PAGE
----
In Rome, unlike Greece, we find not only the praises of outstanding intellectual all-rounders but also recommendations to students of particular disciplines to acquire a wide knowledge, perhaps as an antidote to creeping specialization. Cicero (106–43 BC), one of the most eloquent public speakers of the Roman world, began his treatise on the orator (De oratore) by emphasizing the need for wide knowledge (scientia . . . rerum plurimarum) as a condition for success in this art. The treatise continues in the form of a dialogue between Marcus Crassus and Mark Antony, in which Crassus claims that ‘whatever the topic’, the orator will speak better about any branch of knowledge than someone who confines himself to it. Another famous treatise on rhetoric, the Institutes of Marcus Fabius Quintilianus (AD 35–100), known as ‘Quintilian’, also argues that the would-be orator needs to know about all subjects. The author cites the names of eight polymaths, five Greek – including Hippias – and three Roman, including Cicero. The context, ironically enough, is the increasing specialization of rhetoricians, along with grammarians and jurists.
A similar argument to that of Cicero and Quintilian on the orator was put forward in the case of the architect by Marcus Vitruvius Pollio (d. AD 15). Vitruvius claimed that his profession was a ‘multidisciplinary’ branch of knowledge (scientia pluribus disciplinis et variis eruditionibus ornata). According to him, the ideal architect would have a knowledge of literature, draughtsmanship, geometry, history, philosophy, music, medicine, law and ‘astrology’ (including what we call ‘astronomy’).
Exemplary polymaths include one expatriate Greek, Alexander of Miletus (Lucius Cornelius Alexander, d. 36 BC), who was taken to Rome as a slave tutor and was nicknamed ‘Polyhistor’, in other words an individual who enquires into many things. Three Roman polymaths are frequently mentioned in classical texts: Cato, Varro and Pliny the Elder.
Marcus Porcius Cato, otherwise known as Cato the Elder (234–149 BC), was cited by Quintilian for his knowledge of war, philosophy, oratory, history, law and agriculture, and by Cicero’s Crassus because ‘there was nothing that could possibly be known and learned at that period [a hundred years earlier] that he had not investigated and acquired and, what is more, written about’. In his long life, in which he also held political and military posts Marcus Terentius Varro (116–27 BC) wrote over seventy works on antiquities, language, agriculture, history, law, philosophy, literature and navigation, not to mention his satires. Cicero described Varro as ‘a man outstanding for his intellect and his universal learning’ (vir ingenio praestans omnique doctrina), while Quintilian declared that he wrote on ‘many, almost all kinds of knowledge’ (Quam multa paene omnia tradidit Varro!). Varro’s treatise on ‘disciplines’ in the plural (Disciplinae) has been described as ‘the first encyclopaedia that is securely attested’. The text has been lost but it is known that it dealt with the seven liberal arts, with architecture and with medicine.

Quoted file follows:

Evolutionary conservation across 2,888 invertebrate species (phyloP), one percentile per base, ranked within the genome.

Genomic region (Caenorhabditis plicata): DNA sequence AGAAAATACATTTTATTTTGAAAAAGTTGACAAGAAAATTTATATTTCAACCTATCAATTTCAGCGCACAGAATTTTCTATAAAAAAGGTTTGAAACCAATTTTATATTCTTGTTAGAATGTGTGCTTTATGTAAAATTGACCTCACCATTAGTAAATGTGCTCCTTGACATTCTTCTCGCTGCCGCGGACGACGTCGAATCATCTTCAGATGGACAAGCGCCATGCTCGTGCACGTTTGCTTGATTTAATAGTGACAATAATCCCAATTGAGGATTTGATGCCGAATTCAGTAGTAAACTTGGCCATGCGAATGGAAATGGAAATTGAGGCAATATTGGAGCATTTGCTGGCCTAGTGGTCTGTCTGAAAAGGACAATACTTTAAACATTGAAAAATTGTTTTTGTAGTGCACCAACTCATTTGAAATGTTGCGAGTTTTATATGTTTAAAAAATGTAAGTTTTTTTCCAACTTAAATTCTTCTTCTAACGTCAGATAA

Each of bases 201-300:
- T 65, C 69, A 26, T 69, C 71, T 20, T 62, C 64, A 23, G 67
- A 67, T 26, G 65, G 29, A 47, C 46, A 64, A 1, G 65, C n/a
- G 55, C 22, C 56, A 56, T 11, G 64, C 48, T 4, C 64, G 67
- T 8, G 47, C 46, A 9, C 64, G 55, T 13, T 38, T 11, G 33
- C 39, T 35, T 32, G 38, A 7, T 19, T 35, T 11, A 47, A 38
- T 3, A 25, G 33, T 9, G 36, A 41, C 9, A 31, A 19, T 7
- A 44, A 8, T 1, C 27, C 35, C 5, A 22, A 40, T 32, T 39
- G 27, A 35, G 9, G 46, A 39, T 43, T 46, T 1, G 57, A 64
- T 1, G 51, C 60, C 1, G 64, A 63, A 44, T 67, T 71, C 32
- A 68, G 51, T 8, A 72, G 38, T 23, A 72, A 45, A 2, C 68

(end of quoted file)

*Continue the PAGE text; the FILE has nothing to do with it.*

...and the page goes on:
Pliny the Elder (AD 23–79) practised law, commanded a fleet and advised emperors but, as his nephew remarked, ‘he thought all time not spent in study wasted’. Some slaves read to him while he dictated to others. Pliny wrote on grammar, rhetoric, military and political history, and the art of fighting on horseback as well as the encyclopaedic Natural History which made him famous and which covers much more than what was later understood by ‘natural history’. The author boasts in his preface that he had consulted about two thousand volumes and that not a single Greek had written about all parts of his subject single-handed. Although he based some statements on his own observation, Pliny was essentially a compiler. On the other hand, the preface to his Natural History denounced plagiarists. He may have guessed that his own work would be plagiarized in later centuries.
From The Polymath by Peter Burke. Published by Yale University Press in 2021. Reproduced with permission.
Peter Burke is emeritus professor of cultural history at Cambridge University. He is the author of many distinguished books that have been translated into more than thirty languages.